Public Opinion Strongly Supports Clean Energy & Reducing Carbon in Tennessee According to New Survey

Guest Blog | August 25, 2014 | Press Releases

Newly Released Poll Finds Strong Support for Increasing Renewable Energy and Implementing EPA’s Carbon Rule in the Volunteer State

Contact: Jennifer Rennicks, [email protected], 865-235-1448



Knoxville, Tenn. – In a June 2-5 poll, commissioned with funds from the Energy Foundation, the conservative polling firm North Star Opinion Research found strong support among Tennesseans for increasing the state’s use of renewable energy and reducing carbon emissions through the Clean Power Plan, also known as EPA’s carbon rule.


The poll of 600 registered voters confirms that over two-thirds of those surveyed believe that EPA’s new rule will reduce pollution and improve public health and air quality throughout Tennessee, and an overwhelming majority of those polled (80%) support increasing the use of renewable energy in Tennessee to meet the state’s energy needs.


“I am very pleased to see the strong support for reducing carbon emissions in our state, especially among Republican respondents,” said Susan Richardson Williams, principle of SRW & Associates and grantee of the Energy Foundation. “Over 62% of Republicans surveyed and 68% of the total surveyed think it is a good idea for Tennessee power plants to reduce the amount of carbon they release. That is significant.”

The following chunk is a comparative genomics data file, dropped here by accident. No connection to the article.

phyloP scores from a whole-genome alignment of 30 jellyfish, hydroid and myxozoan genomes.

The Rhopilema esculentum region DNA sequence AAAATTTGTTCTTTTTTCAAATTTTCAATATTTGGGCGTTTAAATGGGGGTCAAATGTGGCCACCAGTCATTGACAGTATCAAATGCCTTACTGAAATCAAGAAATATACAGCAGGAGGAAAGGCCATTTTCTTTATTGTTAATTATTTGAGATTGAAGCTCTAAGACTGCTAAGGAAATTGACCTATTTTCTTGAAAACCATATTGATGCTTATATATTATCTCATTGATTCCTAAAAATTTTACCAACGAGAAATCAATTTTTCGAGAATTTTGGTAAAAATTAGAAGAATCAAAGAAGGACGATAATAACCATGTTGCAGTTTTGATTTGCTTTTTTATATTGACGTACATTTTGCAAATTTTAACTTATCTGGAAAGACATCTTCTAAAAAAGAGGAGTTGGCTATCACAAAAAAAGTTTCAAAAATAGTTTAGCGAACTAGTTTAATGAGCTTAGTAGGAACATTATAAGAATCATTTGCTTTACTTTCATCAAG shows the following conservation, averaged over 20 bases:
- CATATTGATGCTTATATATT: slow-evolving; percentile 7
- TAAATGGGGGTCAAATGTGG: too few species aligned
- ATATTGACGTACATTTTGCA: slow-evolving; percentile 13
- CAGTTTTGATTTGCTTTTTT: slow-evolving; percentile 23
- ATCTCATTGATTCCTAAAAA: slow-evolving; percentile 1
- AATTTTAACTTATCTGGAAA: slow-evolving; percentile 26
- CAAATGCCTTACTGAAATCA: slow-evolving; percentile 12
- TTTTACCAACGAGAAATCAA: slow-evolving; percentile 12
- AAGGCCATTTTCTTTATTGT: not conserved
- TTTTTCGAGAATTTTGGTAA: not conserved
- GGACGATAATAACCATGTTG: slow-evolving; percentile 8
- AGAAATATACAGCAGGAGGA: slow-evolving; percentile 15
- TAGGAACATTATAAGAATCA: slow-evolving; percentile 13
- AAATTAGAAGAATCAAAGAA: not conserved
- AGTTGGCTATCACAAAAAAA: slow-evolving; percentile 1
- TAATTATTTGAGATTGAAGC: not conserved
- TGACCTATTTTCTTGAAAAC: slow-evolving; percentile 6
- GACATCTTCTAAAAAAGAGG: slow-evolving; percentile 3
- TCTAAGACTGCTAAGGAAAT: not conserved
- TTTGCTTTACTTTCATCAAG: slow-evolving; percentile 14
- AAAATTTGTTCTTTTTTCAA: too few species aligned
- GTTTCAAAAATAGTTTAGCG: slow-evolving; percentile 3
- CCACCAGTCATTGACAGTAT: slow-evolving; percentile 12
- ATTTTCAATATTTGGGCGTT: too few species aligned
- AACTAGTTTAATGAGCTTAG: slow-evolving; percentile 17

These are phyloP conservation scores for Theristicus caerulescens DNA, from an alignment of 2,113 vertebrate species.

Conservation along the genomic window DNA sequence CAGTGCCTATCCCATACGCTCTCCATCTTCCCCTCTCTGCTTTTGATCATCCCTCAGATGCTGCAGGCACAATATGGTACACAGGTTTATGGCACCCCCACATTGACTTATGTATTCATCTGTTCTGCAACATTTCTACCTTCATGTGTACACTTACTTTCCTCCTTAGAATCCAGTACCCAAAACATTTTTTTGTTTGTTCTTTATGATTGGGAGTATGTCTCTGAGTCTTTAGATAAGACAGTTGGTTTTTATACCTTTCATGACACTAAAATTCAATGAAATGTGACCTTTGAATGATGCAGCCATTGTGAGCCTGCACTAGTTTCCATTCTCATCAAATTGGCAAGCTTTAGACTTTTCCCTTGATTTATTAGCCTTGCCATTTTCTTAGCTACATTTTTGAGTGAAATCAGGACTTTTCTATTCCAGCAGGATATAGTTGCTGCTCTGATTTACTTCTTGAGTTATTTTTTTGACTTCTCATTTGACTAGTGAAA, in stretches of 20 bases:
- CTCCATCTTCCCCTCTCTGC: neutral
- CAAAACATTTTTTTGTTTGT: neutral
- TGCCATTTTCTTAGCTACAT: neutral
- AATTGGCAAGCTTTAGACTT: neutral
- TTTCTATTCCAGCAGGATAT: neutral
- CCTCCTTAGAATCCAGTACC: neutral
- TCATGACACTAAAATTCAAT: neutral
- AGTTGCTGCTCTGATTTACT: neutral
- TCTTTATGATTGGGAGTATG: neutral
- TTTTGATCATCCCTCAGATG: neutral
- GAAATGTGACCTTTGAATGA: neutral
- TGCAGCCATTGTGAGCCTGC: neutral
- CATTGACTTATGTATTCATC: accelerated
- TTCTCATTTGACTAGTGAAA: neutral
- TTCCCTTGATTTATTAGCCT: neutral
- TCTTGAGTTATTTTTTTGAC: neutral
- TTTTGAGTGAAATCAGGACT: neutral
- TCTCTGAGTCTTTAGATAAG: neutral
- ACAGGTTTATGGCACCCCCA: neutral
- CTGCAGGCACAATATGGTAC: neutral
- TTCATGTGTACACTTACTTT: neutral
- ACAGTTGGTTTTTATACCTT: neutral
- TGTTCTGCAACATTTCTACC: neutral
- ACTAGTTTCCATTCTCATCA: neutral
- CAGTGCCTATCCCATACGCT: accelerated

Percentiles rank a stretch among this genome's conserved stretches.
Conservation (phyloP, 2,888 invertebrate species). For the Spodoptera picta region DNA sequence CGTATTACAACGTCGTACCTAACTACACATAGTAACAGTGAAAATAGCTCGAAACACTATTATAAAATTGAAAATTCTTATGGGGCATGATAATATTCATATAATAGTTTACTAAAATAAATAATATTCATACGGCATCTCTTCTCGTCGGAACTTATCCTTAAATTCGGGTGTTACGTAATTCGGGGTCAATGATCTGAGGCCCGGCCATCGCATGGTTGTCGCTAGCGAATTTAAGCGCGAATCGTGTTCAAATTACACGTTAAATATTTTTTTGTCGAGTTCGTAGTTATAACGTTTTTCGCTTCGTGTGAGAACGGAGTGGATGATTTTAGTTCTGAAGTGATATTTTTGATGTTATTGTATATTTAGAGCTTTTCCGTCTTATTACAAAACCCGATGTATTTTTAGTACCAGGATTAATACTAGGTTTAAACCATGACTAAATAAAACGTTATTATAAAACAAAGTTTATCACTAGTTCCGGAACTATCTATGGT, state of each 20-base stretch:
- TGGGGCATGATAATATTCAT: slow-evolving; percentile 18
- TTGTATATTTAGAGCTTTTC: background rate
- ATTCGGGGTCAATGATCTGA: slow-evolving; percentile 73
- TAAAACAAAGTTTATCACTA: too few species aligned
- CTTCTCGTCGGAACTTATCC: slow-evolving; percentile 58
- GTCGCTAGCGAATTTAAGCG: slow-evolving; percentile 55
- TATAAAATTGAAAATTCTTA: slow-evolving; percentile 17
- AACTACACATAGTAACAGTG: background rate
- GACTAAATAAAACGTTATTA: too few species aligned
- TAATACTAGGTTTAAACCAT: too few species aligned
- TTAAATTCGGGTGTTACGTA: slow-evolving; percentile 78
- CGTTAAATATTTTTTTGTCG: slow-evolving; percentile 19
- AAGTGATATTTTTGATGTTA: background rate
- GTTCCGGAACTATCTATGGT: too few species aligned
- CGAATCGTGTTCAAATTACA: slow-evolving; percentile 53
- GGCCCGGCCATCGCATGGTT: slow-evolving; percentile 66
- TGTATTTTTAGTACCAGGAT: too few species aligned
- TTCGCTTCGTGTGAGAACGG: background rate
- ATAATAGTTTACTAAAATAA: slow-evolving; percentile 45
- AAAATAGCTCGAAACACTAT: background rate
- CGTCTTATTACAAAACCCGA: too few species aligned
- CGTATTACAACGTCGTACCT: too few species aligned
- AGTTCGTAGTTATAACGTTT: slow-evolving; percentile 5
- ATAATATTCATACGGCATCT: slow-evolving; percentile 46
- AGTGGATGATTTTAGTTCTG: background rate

While the results show that Tennessee voters are evenly split between those who feel their electricity bills are too high (50%) and those who feel their bills are about right (45%), more than half of the respondents (58%) said they would be willing to pay more on their energy bill if it meant a higher percentage came from renewable energy.


“These results confirm that there is strong support for new rules to reduce carbon pollution and increase renewable energy in Tennessee,” said Dr. Stephen A. Smith, executive director for the Southern Alliance for Clean Energy and grantee of the Energy Foundation. “These issues are not controversial, but enjoy a broad base of bipartisan support.”

In-person interviews were conducted with 600 registered voters in Tennessee from June 2-5, 2014, achieving a margin of error within 4 percentage points.


View the full results of the poll at